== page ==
The organisation was originally founded in 1832, when evangelist David Naismith visited Paisley and established the “Paisley Young Men’s Sabbath Morning Society for Prayer and Religious Purposes”. This organisation would bring together young men every Sunday for prayer and biblical study, while during the week they would engage in clubs, sports and other leisure activities. This would later become the Paisley YMCA we know today.
Since then, they have continued to offer exceptional help and support for young people living in Paisley at their base in William Street, with development workshops and access to equipment to help young people in the workspace to educational and fun clubs for younger residents.
However, the pandemic brought many changes and challenges to our work format. With many members suddenly having to work from home and adapt to the technology and communication required to keep work going, these circumstances prompted a re-evaluation of how Paisley YMCA could continue to provide our services without the advantage of a physical space. Many of the Makerspace clubs moved online, with members now required to sign in online and communicate via Zoom.
Darran Gillian, Youth and Programme Development Manager for Paisley YMCA, states his belief that the pandemic has had this effect on the regular makerspace clubs and activities that YMCA run, as many of them have made the online move:
“Young people are experiencing unprecedented change and disruption in their life’s due to COVID-19. The restricted access to front-line youth activity has severely impacted on young people’s learning in our Makerspace and outreach activities. The challenge for Paisley YMCA now is how to continue supporting young people’s identified needs now that centre-based youth work opens up again.”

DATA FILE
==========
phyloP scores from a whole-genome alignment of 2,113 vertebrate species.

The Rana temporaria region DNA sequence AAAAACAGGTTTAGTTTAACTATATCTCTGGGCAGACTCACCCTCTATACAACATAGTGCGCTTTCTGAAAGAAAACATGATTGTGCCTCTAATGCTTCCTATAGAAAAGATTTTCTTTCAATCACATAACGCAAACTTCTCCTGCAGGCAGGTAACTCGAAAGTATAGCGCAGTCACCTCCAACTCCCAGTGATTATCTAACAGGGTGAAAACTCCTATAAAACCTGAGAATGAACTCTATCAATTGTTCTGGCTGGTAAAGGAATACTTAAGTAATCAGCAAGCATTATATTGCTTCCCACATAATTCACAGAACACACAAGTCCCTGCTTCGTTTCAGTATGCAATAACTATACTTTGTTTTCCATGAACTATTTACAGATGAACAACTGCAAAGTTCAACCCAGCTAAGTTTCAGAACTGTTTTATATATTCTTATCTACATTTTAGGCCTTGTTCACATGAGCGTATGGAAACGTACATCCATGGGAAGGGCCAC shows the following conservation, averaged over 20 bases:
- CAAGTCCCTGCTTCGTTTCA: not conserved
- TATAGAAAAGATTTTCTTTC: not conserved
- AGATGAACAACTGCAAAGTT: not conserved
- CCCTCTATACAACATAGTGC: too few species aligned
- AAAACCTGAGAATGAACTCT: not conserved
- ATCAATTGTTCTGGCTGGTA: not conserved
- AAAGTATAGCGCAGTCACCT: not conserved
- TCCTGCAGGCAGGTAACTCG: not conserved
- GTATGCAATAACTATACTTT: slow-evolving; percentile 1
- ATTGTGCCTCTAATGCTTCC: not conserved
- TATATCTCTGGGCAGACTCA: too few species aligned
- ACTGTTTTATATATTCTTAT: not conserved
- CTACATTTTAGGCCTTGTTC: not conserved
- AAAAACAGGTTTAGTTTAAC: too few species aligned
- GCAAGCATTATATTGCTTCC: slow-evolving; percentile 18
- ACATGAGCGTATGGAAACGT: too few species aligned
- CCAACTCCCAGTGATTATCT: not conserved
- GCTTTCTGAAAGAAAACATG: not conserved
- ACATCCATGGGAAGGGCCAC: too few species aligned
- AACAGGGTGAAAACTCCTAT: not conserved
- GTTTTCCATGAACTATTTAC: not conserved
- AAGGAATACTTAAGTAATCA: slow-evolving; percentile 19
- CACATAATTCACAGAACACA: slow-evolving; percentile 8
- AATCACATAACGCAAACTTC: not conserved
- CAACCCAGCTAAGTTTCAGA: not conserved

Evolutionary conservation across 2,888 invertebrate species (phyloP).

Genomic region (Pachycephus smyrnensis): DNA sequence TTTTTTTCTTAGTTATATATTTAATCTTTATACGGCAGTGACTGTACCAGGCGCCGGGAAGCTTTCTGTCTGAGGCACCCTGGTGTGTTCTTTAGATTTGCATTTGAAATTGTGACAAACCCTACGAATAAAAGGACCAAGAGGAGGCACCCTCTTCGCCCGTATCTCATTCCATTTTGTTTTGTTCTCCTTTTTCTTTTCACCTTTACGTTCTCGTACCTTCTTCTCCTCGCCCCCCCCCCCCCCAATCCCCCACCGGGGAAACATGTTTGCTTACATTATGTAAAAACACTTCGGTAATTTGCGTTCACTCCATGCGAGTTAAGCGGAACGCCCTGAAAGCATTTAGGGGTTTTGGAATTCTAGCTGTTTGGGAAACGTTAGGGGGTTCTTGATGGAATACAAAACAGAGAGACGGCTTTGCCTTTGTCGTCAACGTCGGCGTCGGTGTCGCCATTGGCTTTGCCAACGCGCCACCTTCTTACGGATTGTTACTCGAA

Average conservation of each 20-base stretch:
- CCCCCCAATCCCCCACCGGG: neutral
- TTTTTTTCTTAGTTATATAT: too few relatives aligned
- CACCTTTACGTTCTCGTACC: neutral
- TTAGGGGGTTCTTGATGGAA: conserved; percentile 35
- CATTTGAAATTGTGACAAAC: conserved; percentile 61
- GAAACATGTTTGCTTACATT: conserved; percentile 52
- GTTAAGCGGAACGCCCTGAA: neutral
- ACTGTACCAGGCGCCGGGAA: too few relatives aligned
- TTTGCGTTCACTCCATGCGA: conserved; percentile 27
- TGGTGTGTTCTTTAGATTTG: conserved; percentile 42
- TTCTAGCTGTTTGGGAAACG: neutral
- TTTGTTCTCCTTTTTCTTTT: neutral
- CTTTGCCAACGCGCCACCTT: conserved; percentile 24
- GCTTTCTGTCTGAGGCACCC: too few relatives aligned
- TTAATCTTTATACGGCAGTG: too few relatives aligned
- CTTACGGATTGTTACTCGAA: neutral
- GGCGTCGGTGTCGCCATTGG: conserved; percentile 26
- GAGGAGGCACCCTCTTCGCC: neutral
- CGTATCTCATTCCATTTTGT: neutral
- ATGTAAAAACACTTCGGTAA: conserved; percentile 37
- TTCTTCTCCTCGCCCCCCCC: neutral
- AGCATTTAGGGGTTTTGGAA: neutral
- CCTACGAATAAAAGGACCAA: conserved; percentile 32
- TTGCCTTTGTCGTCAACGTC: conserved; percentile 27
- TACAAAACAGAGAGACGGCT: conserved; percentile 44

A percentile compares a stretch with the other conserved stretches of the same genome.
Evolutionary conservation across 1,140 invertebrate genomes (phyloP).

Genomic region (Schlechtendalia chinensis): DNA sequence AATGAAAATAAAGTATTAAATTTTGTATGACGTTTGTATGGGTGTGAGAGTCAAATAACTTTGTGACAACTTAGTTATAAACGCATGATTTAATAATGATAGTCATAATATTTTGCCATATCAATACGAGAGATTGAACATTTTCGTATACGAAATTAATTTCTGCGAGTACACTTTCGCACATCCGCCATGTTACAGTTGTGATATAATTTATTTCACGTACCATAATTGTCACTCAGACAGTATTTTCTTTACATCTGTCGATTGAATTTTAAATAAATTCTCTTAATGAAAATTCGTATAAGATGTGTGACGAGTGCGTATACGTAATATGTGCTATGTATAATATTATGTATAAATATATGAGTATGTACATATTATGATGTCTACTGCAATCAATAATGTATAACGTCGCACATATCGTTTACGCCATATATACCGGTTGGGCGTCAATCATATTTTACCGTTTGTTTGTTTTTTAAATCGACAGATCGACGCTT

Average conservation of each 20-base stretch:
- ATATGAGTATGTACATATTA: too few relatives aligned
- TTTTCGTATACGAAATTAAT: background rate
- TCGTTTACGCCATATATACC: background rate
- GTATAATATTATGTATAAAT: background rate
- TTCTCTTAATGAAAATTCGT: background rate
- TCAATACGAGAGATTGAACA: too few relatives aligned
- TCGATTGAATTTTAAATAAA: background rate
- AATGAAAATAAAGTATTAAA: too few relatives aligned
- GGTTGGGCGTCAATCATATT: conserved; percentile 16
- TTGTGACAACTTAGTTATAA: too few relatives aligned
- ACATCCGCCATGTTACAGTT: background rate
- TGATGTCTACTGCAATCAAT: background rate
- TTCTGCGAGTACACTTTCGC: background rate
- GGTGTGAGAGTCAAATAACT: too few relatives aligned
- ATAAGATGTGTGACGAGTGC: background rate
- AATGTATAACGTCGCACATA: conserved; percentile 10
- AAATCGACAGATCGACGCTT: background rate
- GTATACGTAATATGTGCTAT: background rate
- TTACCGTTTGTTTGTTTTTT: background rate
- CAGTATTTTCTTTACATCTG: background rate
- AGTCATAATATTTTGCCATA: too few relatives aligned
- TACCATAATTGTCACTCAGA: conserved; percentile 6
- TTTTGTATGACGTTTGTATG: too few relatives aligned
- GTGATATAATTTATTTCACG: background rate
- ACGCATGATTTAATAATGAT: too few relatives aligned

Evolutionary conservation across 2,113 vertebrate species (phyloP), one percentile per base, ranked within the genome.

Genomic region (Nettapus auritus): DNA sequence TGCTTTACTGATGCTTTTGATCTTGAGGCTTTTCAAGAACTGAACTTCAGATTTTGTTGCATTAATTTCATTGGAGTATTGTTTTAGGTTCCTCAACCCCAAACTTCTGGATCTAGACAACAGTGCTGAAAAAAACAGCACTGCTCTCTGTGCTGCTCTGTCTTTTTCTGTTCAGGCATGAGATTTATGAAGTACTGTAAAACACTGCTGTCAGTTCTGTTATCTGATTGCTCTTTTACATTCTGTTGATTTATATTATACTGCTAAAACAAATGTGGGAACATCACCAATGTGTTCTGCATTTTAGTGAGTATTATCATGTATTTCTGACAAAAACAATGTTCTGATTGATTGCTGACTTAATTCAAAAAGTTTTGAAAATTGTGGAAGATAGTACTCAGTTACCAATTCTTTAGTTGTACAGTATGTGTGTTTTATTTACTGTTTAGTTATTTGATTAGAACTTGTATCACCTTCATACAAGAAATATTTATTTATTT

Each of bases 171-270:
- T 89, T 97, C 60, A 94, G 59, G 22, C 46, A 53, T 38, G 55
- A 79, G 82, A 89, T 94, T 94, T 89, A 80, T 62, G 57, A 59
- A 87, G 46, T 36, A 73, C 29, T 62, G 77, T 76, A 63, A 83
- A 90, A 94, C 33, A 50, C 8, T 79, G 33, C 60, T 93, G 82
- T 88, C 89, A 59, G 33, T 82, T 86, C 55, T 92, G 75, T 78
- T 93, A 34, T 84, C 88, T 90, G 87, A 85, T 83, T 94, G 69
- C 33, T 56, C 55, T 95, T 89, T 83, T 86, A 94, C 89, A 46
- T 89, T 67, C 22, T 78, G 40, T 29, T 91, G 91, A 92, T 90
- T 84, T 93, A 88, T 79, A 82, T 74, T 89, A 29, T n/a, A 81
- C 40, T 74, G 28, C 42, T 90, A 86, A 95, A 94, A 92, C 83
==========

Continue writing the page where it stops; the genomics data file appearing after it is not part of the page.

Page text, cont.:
But the effects of the pandemic weren’t the only difficult circumstances for the organisation to overcome. In February of this year, the Paisley YMCA base in William Street fell victim to a horrific fire attack that resulted in the destruction of the property. The attack meant a needed change in base for activities, which provided yet another setback to potentially reopening its doors.
However, the securing of a space in 39 High Street in the Paisley area and the easing of restrictions has allowed the YMCA to finally reopen its doors to the public with a summer schedule of activities lined up for its young residents, including a Summer Gaming Café event taking place twice a week. Darran states that this is only the beginning of the future work Paisley YMCA hopes to accomplish this year:
“I’m pleased to say that we have an exciting line-up of STEAM-based activities starting with our Summer of Play programme where we have turned our high street offices into a gaming cafe for young people to hang out and have fun.
“We will soon be launching our AWS DeepMind Racer AI-based autonomous race team to compete with other teams worldwide and as we build back better from the William Street fire, we now look at this space as the new Mecca for town centre-based youth activities”.
This reopening marks a positive step forward in rebuilding the face-to-face connection Paisley YMCA has maintained in the local community for over 150 years and also shows the growth and perseverance the staff and youth workers have accomplished over this difficult year. With elements of online communication that were made necessary by the pandemic now being evaluated as permanent additions to the way youth work is carried out while maintaining that face-to-face communication is still vital for lots of vulnerable young people living in Paisley, Paisley YMCA hopes to continue to demonstrate positive growth and providing vital care.
We’re very excited for the future holds and we hope to see many of you over the summer!